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Asa Biggs

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Asa Biggs

Asa Biggs
United States Senator
from North Carolina
In office
March 4, 1855 – May 5, 1858
Preceded by George E. Badger
Succeeded by Thomas L. Clingman
Member of the U.S. House of Representatives
from North Carolina's 9th district
In office
March 4, 1845 – March 3, 1847
Preceded by Kenneth Rayner
Succeeded by David Outlaw
Personal details
Born (1811-02-04)February 4, 1811
Williamston, North Carolina
Died March 6, 1878(1878-03-06) (aged 67)
Norfolk, Virginia
Political party Democratic

Asa Biggs (February 4, 1811 – March 6, 1878) was a North Carolina politician who held a number of positions. He was a U.S. Representative, a U.S. Senator, and federal judge.

Biggs was born in Williamston, Martin County, North Carolina. He read law, was admitted to the bar in 1831, and commenced practice in Williamston. He was a member of the North Carolina state constitutional convention in 1835, the state house of commons from 1840 to 1842, and the state senate from 1844 to 1845.

Biggs was elected as a Democrat to the Twenty-ninth Congress and served from March 4, 1845 to March 4, 1847, but was unsuccessful in his bid for re-election in 1846. In 1851 he became a member of the commission to codify the North Carolina state laws. His role in codifying the laws of North Carolina is the most distinctive aspect of his historical importance.

He was elected as a Democrat to the United States Senate in 1855 and served from March 4, 1855 until May 5, 1858, when he resigned to accept an appointment to the United States District Court for the District of North Carolina by President James Buchanan to a seat vacated by Henry Potter. He was confirmed by the United States Senate on May 3, 1858, and received his commission the same day.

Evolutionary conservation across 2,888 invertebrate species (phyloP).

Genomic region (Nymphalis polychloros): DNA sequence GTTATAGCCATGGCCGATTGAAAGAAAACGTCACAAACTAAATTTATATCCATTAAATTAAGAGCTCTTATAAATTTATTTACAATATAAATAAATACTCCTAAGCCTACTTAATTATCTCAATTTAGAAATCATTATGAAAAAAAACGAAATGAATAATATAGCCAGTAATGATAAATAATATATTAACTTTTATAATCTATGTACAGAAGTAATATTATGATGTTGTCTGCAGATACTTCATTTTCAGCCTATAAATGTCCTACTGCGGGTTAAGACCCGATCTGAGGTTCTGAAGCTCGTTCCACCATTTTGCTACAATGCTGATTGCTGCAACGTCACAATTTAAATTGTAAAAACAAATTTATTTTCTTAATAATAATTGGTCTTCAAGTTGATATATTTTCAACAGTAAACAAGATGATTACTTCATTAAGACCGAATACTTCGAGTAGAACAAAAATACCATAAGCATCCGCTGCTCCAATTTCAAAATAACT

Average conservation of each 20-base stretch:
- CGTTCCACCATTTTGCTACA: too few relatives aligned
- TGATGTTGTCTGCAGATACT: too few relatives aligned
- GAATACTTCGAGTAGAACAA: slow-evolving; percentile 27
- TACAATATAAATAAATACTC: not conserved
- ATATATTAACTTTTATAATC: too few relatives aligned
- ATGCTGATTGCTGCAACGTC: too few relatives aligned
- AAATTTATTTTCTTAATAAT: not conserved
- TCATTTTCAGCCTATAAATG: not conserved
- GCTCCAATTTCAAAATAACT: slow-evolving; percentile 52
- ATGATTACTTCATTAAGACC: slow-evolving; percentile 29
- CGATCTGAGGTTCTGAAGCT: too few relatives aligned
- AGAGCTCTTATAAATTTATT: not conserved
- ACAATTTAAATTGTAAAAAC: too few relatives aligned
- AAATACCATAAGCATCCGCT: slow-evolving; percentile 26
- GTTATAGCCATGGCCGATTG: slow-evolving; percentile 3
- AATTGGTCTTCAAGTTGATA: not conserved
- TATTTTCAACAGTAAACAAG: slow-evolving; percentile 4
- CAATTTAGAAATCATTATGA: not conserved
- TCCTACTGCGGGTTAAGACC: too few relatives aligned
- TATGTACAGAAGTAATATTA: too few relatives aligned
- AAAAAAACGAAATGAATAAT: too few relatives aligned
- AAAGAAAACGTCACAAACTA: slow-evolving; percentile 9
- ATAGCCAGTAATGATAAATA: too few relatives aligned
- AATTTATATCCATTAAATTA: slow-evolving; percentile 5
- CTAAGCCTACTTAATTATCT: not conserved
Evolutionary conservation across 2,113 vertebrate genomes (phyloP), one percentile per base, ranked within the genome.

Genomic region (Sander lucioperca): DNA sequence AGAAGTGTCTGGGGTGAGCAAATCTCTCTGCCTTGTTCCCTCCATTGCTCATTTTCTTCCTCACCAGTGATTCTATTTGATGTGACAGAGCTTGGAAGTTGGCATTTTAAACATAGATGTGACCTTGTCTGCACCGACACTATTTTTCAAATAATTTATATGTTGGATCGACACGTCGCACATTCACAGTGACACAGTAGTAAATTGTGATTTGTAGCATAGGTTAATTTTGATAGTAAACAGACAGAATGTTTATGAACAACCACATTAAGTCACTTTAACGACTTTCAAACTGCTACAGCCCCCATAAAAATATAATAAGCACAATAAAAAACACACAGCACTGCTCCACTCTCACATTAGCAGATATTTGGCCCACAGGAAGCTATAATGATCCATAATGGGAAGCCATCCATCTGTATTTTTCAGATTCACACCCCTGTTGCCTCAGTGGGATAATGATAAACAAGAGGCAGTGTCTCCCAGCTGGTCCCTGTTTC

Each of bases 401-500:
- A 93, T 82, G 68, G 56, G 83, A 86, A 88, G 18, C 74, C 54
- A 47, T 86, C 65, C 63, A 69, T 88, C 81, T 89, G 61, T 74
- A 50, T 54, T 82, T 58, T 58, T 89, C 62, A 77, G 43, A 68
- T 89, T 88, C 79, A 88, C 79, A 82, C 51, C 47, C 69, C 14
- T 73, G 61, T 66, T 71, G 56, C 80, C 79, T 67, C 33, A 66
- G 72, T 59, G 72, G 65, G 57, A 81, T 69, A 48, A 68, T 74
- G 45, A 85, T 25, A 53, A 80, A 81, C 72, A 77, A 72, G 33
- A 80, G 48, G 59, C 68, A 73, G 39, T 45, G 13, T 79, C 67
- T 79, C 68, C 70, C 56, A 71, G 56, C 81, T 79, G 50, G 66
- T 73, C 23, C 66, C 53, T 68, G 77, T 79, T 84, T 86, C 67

He served as judge of that district court until April 23, 1861, as a member of the secession convention of North Carolina in 1861, and as a Confederate judge from 1861 to 1865. He supported secession and believed the action to be legal according to the United States constitution. During the American Civil War he took refuge at Dalkeith near Arcola, North Carolina, where he wrote his autobiography.[1]

Following his service as a judge, Biggs resumed the practice of law in Tarboro, Edgecombe County, North Carolina in 1865.

In 1869 he moved to Norfolk, Virginia. He continued the practice of law in that community until his death on March 6, 1878. He is buried in Elmwood Cemetery.

The Asa Biggs House and Site at Williamston was added to the National Register of Historic Places in 1979.[2]

References

  1. ^ Survey and Planning Unit Staff (October 1974). "Dalkeith" (pdf). National Register of Historic Places - Nomination and Inventory. North Carolina State Historic Preservation Office. Retrieved 2015-06-01. 
  2. ^ "National Register Information System". National Register of Historic Places.  
Historical marker, Williamston, North Carolina
  • Dictionary of American Biography; Biggs, Asa. Autobiography of Asa Biggs, Including a Journal of a Trip from North Carolina to New York in 1832. Edited by Robert D. W. Connor. North Carolina Historical Commission Publications. Bulletin No. 19. Raleigh: * Edwards and Broughton Printing Company, 1915.
  • Asa Biggs at the Biographical Directory of Federal Judges, a public domain publication of the Federal Judicial Center.
  • Asa Biggs at the Biographical Directory of the United States Congress Retrieved on 2009-03-23
  • Autobiography of Asa Biggs, Including a Journal of a Trip from North Carolina to New York in 1832. Raleigh, [N.C.]: Edwards & Broughton, 1915.
United States House of Representatives
Preceded by
Kenneth Rayner
Member of the U.S. House of Representatives
from North Carolina's 9th congressional district

1845–1847
Succeeded by
David Outlaw
United States Senate
Preceded by
George E. Badger
U.S. Senator (Class 3) from North Carolina
1855–1858
Served alongside: David S. Reid
Succeeded by
Thomas L. Clingman


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